It is essential that any company thinking of implementing this schedule check with an employment attorney to find out what the laws are in the state you are operating in. While the two-week format can help eliminate overtime issues, this may not always be the case. In addition, holidays, vacations, and other unplanned time off will need to be addressed.
Do they occur on an 8-hour day or a 9-hour day? Pay will depend on this. The pay period will also need to be adjusted so that the first Friday of the period has the pay week ending at noon and the second week beginning at noon. Once the payroll is worked out, it will be necessary to have someone who can deal with inconsistencies well in charge.
How to Implement a 9/80 Work Schedule
If you think this work schedule sounds interesting, here are the first steps to take in putting it in place.
1. Evaluate your company's needs regarding coverage.
If you need a full staff at all times, you may need to stick to a traditional schedule. This is also true if the vendors and clients you deal with are working those hours. You need to make sure you are available when your business can be active with the world.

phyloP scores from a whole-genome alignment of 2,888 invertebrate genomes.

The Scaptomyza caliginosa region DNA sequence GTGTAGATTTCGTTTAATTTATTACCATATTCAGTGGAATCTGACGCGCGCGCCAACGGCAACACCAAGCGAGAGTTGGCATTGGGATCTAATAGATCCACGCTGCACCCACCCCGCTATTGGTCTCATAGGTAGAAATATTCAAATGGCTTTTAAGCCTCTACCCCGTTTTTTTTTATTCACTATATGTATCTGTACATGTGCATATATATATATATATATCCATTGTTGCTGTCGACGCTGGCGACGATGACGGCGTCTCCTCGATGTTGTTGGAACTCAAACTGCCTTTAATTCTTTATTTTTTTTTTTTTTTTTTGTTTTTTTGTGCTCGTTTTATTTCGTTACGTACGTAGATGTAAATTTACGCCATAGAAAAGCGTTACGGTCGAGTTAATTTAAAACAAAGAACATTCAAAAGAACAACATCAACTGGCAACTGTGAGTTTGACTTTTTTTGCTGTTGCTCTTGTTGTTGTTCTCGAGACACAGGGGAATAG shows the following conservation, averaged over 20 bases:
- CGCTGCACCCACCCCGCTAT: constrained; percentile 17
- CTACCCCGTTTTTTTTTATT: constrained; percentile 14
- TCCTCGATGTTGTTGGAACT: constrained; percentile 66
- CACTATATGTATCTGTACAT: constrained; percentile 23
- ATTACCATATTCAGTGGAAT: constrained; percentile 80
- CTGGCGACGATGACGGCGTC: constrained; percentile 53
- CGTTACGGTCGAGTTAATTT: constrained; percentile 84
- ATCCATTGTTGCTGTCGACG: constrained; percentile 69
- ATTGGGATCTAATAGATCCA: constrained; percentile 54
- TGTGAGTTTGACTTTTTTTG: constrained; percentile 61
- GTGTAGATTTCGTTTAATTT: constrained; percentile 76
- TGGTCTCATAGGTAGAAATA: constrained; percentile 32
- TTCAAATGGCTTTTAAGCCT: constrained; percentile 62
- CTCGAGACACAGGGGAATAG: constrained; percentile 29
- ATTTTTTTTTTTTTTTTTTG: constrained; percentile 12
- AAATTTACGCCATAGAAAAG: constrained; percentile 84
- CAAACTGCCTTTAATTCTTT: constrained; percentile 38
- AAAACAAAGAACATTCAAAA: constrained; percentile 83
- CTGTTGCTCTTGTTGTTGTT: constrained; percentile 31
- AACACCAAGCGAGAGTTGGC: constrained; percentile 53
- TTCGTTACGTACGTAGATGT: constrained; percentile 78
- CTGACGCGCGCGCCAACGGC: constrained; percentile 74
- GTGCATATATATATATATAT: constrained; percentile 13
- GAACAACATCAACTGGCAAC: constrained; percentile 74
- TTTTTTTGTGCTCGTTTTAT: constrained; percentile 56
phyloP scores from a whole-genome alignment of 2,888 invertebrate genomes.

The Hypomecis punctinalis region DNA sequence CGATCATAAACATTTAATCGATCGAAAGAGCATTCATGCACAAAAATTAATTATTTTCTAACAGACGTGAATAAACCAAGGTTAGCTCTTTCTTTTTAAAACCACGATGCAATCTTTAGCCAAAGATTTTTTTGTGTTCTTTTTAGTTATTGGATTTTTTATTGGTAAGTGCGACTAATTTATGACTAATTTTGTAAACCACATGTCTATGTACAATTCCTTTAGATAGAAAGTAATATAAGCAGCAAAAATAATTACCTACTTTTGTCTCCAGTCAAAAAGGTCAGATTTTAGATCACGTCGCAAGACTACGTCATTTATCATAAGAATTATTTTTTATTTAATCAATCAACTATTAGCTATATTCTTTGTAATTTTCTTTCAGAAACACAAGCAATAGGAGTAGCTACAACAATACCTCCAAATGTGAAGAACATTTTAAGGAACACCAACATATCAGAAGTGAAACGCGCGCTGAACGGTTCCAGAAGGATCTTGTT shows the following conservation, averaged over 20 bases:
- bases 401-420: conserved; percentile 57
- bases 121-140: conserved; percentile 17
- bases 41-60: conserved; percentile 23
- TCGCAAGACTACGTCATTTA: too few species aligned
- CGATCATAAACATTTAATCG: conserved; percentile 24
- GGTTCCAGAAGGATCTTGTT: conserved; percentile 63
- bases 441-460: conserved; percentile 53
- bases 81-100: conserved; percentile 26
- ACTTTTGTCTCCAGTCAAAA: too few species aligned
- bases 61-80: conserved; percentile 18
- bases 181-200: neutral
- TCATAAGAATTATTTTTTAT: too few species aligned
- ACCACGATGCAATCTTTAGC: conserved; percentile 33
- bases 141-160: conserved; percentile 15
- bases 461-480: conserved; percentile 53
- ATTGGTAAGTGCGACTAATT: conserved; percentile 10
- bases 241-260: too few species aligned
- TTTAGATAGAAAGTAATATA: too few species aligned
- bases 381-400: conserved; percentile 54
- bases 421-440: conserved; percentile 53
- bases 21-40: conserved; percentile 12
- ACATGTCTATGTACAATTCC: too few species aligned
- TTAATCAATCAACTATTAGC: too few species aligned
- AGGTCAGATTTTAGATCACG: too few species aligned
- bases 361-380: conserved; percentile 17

2. Talk with employees for their input.
Maybe your employees will jump at this chance but that isn't always a guarantee. You will need to talk with employees and explain what you are hoping to accomplish with this change. You will have to explain that they will need to be careful in regards to not causing overtime issues or calling off regularly, putting other workers at a disadvantage. If necessary, you could have only some of the employees follow the new schedule at first. Over time, others may decide to get on board.
3. Do a trial run.
Before putting the plan into permanent action, try doing a trial run for a few pay periods. This way, you can work out any issues and readjust as necessary.
Final Thoughts on the 9/80 Work Schedule
Much has changed across the workplace landscape these last two years. People are taking more time to stop and smell the roses, and working from home played a big part in that.
While many employees are being asked or invited to return to their offices, that feeling of what matters most is not forgotten and will affect their decisions. As more and more people are seeking ways to make their home lives more meaningful, and not focus solely on working, we are apt to see this work schedule and many others that are similar become the norm.
If you’re still trying to figure things out, you’re not alone. Check out our article on how you can develop a better work-life balance today.